How I Got My Job: Tia Duffy, Plus Size Model
Reckon you’ve got what it takes to be Ireland’s next top curvy girl? We've got the downlow on just how to go about it.
You’ve got the curves and the confidence. So what’s next? We spoke to Dublin-born, size 14 Tia Duffy, who’s been a curvy model for four years. Signed to Assets, she’s proof that you don’t have to be cookie-cutter to succeed in this industry. We’re finding out what it takes to make it in modelling.
How did you get into modelling?
I entered Simply Be’s Plus Size competition four years ago and made it the final out of thousands of entries. Soon after that I attended an open day, and I was the only plus size girl at the casting. Since then I’ve been represented by Assets.
Do you need a particular look to make it in the industry?
Casting directors are looking for diverse, natural beauty, so it helps if you look naturally distinctive.
Companies are starting to use plus size models more and more
What sort of challenges have you faced?
One of the biggest challenges at the start was to build up clients. At the time there were only a handful of plus size models in Ireland and very few companies that would book a curvier model for a shoot. I did struggle at the start with my size, but now I’ve 100% confidence and love my body! I wouldn’t change it for anyone, and I feel at my happiest when I fit into my perfect size 14.
Is it harder for a plus size model to make it?
It’s 100% harder! Smaller models have their client base already, whereas I’m constantly trying to find niches in the industry for women of different shapes and sizes. All models do work hard though, plus size or not.
What’s the best way to deal with those challenges?
When I returned to Ireland after modelling in New York, I researched every stylist here, and contacted them to see if they could use a curvier model for work. I deal with the challenges by reaching out to companies and stylists.
Do you think things are getting easier for plus size models?
The plus size scene is booming abroad, but for plus size models in Ireland, work can still be very slow. Internationally, plus size is definitely getting easier. I think Ireland just needs to catch up. I’ve been booked for editorial, catwalk, beauty, lingerie, swimwear and commercial work, so every job really, and companies are starting to use plus size models more and more. So far, there hasn’t been a section of the fashion industry that I’ve been excluded from, which is very positive.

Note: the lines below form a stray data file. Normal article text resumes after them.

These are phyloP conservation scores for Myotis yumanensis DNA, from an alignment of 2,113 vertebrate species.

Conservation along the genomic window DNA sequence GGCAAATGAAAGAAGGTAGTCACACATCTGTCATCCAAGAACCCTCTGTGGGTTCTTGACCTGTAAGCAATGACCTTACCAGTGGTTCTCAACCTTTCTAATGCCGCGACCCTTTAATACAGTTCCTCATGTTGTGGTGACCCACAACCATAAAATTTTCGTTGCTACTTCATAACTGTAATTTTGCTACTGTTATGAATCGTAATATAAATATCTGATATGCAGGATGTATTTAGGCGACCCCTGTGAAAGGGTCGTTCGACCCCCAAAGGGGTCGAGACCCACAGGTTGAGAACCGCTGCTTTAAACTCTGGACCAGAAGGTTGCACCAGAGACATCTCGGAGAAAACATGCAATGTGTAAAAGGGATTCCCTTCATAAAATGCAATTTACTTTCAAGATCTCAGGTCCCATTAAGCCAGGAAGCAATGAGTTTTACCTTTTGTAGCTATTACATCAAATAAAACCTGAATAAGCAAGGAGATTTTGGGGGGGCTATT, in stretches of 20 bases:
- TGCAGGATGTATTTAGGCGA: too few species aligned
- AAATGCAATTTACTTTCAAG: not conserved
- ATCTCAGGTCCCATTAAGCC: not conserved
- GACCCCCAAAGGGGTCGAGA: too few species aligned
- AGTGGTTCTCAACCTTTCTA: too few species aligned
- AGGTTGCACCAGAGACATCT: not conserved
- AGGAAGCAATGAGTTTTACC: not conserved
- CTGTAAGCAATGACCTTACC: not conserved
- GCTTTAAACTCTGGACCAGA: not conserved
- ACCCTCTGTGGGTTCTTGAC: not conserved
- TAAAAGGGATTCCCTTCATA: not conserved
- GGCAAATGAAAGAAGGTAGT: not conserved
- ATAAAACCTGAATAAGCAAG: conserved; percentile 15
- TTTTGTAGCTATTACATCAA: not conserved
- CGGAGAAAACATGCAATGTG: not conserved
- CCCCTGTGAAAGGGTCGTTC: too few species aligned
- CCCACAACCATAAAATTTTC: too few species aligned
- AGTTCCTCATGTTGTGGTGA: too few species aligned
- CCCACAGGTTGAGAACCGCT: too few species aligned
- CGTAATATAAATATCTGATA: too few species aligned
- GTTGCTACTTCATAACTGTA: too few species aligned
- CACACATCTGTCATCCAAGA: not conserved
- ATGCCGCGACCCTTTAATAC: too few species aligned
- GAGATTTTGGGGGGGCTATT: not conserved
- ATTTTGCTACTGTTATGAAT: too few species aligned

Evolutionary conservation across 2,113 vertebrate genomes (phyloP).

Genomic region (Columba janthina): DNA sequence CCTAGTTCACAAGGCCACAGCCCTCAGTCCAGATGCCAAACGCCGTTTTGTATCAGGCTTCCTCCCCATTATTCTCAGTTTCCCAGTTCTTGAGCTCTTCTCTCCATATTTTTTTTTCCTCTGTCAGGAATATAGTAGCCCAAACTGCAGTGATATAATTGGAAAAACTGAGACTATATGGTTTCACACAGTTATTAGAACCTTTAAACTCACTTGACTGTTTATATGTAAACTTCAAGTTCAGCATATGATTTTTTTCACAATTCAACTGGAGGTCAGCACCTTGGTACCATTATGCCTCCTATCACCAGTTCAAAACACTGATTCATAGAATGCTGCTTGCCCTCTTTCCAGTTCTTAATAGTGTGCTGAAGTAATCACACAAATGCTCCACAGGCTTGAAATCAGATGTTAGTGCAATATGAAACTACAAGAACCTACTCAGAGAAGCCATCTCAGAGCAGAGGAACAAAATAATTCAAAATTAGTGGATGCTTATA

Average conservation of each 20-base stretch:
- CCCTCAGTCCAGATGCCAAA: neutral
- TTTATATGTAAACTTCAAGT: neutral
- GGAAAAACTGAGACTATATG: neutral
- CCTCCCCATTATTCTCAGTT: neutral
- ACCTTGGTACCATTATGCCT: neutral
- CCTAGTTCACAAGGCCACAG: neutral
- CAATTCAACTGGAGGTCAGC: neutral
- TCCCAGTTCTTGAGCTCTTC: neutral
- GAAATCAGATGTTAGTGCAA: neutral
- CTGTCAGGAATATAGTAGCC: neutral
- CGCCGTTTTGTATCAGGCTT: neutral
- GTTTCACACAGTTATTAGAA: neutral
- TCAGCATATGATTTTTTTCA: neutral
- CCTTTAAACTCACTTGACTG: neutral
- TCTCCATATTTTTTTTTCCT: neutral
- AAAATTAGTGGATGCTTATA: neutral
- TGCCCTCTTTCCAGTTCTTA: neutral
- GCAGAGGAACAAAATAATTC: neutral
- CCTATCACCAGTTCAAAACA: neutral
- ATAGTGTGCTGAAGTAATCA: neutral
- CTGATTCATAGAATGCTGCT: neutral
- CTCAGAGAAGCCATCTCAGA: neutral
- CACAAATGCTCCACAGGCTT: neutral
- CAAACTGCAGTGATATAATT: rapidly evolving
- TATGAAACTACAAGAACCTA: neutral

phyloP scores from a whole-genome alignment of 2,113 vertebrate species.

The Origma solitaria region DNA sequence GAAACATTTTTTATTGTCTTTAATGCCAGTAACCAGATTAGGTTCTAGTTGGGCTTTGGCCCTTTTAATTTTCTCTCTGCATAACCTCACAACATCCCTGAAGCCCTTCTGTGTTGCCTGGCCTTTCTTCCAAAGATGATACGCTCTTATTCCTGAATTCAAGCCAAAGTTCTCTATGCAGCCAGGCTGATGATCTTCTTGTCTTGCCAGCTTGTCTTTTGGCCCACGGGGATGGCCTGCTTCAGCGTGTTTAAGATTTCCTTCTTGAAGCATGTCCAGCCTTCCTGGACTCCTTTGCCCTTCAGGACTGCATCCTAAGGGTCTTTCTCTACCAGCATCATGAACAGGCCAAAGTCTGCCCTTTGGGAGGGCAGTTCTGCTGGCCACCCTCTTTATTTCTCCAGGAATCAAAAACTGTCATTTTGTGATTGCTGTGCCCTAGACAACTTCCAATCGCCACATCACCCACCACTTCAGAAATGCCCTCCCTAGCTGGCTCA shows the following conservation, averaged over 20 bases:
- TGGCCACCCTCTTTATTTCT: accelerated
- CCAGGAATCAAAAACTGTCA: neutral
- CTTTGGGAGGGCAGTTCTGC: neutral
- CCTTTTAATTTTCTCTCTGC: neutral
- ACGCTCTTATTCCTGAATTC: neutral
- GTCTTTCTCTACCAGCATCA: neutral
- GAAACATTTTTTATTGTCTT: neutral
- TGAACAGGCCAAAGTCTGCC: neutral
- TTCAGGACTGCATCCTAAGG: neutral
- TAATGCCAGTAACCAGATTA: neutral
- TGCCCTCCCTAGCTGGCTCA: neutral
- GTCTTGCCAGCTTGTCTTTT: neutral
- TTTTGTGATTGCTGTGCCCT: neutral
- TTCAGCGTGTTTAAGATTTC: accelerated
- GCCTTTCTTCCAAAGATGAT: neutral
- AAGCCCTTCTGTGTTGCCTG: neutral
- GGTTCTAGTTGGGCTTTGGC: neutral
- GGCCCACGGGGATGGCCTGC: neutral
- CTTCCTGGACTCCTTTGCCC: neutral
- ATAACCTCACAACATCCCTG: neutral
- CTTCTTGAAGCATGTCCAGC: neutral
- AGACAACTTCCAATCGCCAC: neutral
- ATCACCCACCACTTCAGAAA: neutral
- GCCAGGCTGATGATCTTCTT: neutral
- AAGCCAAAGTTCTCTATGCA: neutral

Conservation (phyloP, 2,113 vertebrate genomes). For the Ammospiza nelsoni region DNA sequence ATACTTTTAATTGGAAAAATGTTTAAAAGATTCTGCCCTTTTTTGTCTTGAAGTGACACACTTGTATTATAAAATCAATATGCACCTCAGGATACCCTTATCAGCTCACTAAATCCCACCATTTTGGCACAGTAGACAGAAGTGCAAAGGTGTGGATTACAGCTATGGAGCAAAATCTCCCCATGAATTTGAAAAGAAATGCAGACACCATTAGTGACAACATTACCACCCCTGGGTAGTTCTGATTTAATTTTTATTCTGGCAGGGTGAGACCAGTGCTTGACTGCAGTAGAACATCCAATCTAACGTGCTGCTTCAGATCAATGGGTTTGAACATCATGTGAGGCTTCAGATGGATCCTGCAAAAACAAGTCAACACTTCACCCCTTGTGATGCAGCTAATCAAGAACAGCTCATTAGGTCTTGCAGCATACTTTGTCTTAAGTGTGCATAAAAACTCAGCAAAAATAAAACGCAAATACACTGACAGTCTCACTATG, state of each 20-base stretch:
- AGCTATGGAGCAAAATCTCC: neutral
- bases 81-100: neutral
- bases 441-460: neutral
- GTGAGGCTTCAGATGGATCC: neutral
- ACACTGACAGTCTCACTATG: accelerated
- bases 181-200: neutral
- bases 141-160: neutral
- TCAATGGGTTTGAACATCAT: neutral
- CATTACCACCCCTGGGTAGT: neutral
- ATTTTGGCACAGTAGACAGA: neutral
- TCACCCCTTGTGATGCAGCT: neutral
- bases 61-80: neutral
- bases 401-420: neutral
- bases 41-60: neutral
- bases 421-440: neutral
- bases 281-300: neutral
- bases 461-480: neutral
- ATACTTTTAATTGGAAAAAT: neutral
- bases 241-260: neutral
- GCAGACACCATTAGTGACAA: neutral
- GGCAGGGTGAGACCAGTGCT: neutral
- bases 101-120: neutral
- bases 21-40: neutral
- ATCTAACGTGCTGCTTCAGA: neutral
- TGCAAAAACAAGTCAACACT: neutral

What are the best bits about the job?
People assume that the industry is full of rude, arrogant people but I can trash that stereotype. I meet inspiring people who love and have the same passion as me. One of the best moments was when I was doing a photo shoot on a pier over looking the Brooklyn Bridge. I remember thinking, “I’m a working model in New York City.”
And the worst?
The thing I stress constantly is that more Irish stylists and companies need to use curvier models.
Want Tia’s job? Here’s how to get it
• Start researching modelling agencies in Ireland.
• Get the times and dates for open days.
• Take a few simple Polaroids and turn up with them.
• Most importantly, be confident and always be yourself.
What does your average day look like?
Last week I did a beach shoot and an editorial shoot in the city, so it can vary a lot. When I’m not doing a shoot I spend my time emailing companies and journalists trying to get more clients to book curvier girls.
What can plus size models hope to earn?
It varies widely, but in Ireland you could expect to earn between €1,000 and €15,000 per year when you’re starting out. The money tends to be better abroad; in New York for example, you could earn anything between €15,000 and €60,000, depending on how popular you are.
I take things in baby steps and always have. Rome wasn’t built in a day.
What sort of career progression is there in modelling, plus size or not?
It’s opened up so many doors. I’ve trained as an actress and find that the two industries aren’t that far apart. I’d love to progress into some type of work for television, fashion or media.
What do you think’s been the key to your success?
The three Ps: Passion, Patience and Persistence. I take things in baby steps and always have. Rome wasn’t built in a day.
Credits: Photographer: Evan Doherty; make-up: Stacey Murphy
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